“The United States is more vulnerable today than ever before including during the Great Depression and the Civil War,” says Thom Hartmann, in “The Crash of 2016.” Why? “Because the pillars of democracy that once supported a booming middle class have been corrupted, and without them, America teeters on the verge of the next Great Crash.” Thanks to an obstructionist GOP, hell-bent on destroying Obama the past six years. His indictment hits hard, but matching something you might hear from Rush Limbaugh on the Right.
“The United States is in the midst of an economic implosion that could make the Great Depression look like child’s play,” warns Hartmann. His analysis is brutal, sees that “the facade of our once-great United States will soon disintegrate to reveal the rotting core where corporate and billionaire power and greed have replaced democratic infrastructure and governance. Our once-enlightened political and economic systems have been manipulated to ensure the success of only a fraction of the population at the expense of the rest of us.”
With this forecast and predicted crisis, shouldn’t we all want to win the lottery so we can stash away our fortune for bad economic periods? If we only have a microscopic chance of winning the Powerball, perhaps there are other ways to fatten our bank accounts. We can go on Twitter like Kanye and ask Mark Zuckerberg for $1 billion. Although, you might have a better chance of catching Mark’s attention on Facebook.
There are no get rich schemes that really work – just ask Bernie Madoff. Ultimately, if we want to see practical financial rewards, like minimum wage increases, we need to involve ourselves in the political process. Rollup our sleeves and work to eliminate the corruption that fills the capitol of this country. It’s certainly a daunting task, but being apathetic, or complaining about it, will only continue to give us more of the same. We have to educate ourselves about the real issues, and not just listen to the media’s political sound bites.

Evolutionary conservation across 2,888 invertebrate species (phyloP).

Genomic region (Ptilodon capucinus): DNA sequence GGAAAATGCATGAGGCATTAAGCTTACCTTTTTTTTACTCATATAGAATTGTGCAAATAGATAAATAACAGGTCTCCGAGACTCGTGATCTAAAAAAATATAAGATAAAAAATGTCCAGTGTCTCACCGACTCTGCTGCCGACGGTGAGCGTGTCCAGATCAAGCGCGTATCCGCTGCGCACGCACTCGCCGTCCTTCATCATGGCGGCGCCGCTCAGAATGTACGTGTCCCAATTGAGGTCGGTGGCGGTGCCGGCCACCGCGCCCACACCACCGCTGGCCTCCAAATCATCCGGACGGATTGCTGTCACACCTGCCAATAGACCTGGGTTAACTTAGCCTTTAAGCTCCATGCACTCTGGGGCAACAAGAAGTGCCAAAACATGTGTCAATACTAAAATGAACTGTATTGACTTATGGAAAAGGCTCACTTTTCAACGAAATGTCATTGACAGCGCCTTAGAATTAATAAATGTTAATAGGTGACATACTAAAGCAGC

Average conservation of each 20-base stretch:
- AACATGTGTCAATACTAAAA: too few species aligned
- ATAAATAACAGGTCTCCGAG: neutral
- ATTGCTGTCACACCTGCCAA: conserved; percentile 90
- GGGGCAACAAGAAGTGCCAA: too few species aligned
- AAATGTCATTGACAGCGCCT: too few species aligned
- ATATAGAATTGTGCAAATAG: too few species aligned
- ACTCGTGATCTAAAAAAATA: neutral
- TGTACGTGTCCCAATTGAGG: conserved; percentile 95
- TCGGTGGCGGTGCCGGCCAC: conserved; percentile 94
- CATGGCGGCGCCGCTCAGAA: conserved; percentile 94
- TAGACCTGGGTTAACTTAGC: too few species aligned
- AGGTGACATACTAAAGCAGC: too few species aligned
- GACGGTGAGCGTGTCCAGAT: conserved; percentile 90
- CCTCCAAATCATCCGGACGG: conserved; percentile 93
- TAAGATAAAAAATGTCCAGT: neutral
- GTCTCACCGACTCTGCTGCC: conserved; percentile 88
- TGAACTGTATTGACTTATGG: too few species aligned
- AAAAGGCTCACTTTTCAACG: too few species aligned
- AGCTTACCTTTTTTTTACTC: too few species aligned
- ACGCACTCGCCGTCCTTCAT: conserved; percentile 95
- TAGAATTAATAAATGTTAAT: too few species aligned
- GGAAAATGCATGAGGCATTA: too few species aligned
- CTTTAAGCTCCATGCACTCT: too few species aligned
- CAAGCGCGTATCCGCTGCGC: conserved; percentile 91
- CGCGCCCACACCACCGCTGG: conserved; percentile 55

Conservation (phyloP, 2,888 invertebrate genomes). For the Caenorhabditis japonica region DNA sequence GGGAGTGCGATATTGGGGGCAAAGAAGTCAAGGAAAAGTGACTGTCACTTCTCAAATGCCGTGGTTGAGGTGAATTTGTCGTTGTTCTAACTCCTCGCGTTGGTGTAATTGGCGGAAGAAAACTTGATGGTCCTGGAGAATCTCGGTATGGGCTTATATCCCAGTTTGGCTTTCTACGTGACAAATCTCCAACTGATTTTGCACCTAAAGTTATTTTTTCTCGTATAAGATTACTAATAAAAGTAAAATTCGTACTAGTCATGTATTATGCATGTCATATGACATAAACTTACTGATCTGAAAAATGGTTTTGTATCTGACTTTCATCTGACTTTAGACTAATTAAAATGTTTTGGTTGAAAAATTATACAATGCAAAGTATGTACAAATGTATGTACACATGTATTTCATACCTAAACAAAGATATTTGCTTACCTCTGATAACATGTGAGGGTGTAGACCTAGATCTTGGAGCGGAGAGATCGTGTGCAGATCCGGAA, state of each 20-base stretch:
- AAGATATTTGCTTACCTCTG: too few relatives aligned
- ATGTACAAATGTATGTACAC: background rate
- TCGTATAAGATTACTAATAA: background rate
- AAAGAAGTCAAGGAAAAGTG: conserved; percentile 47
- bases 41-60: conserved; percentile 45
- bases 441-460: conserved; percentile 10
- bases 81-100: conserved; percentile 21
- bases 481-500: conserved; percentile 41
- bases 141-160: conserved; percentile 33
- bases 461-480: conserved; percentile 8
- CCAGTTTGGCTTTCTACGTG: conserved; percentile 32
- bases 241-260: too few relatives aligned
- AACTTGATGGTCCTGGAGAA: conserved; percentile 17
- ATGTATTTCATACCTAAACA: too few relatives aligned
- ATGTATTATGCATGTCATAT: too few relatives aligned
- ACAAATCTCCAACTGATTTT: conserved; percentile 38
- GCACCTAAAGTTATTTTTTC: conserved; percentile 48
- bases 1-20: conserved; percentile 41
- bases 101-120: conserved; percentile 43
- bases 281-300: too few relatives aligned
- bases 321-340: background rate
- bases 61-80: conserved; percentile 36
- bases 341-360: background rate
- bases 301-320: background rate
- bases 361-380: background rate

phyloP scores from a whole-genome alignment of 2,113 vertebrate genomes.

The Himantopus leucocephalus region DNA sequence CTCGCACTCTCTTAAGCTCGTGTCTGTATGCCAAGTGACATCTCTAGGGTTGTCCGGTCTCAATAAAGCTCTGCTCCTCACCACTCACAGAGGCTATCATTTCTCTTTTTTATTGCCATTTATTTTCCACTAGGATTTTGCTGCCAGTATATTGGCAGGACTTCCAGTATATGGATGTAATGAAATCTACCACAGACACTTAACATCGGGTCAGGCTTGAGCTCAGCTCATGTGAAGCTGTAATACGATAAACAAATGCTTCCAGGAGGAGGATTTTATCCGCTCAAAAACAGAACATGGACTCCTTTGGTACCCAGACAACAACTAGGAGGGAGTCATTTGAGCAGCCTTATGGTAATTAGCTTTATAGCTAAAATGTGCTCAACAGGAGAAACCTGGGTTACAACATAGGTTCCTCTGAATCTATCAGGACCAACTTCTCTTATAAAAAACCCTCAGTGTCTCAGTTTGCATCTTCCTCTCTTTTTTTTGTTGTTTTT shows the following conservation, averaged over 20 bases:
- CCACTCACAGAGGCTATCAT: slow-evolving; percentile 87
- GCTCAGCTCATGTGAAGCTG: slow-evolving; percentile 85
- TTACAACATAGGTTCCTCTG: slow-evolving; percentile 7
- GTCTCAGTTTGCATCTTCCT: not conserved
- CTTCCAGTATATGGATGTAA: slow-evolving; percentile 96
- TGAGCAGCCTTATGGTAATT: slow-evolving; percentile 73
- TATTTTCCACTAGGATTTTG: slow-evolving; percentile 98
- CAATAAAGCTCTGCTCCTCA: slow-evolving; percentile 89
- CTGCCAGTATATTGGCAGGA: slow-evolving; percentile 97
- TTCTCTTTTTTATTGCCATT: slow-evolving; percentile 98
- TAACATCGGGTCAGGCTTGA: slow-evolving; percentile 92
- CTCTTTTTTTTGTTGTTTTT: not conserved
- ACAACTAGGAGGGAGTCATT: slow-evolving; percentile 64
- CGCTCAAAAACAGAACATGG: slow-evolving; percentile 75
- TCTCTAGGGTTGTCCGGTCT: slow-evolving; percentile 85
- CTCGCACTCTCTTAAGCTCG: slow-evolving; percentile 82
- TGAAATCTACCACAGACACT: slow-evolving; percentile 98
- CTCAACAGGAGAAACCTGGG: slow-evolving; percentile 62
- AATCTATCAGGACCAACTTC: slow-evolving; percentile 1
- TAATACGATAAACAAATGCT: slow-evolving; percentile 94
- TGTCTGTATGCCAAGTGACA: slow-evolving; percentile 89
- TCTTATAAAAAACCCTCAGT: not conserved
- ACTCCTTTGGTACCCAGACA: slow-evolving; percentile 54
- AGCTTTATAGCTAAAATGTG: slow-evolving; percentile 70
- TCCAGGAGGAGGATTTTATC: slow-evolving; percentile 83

There needs to be an upheaval in the US Senate, and voters need to make their disgust for the status quo known. It isn’t done by standing in line for eight hours to buy Powerball tickets, it’s done by standing in line to vote. If you believe it doesn’t matter, that nothing will change, then inaction will prove you right. We need to give credence to our individual voices.
So many things are seriously wrong with the political process in this country. From lifetime politicians who only serve lobbyists, special interest groups and not their constituents, to the Citizens United act. Citizens should be selecting the candidates for political office not corporations, unions and billionaires.
Give up the “cult of personality.” Turn off the TV. The Kardashians and Real Housewives don’t care about you, but there are candidates running for political offices that really do. Take time, do some research and find them. This is the year of the presidential race – in case E! or Bravo haven’t featured it. As we watch this clown car of finger pointers and spin doctors speed toward Washington, we need to focus on the ballot not a quick pick form.
Having money is a good thing, but it’s for comfort, not happiness. Investing in the future is more vital and and brings greater satisfaction. It’s about becoming part of the process - being an agent for change. Be one of those people who raises their head and hand up in a crowd and says “I’ve had enough. It’s about growing a pair – not Powerballs, just brass ones.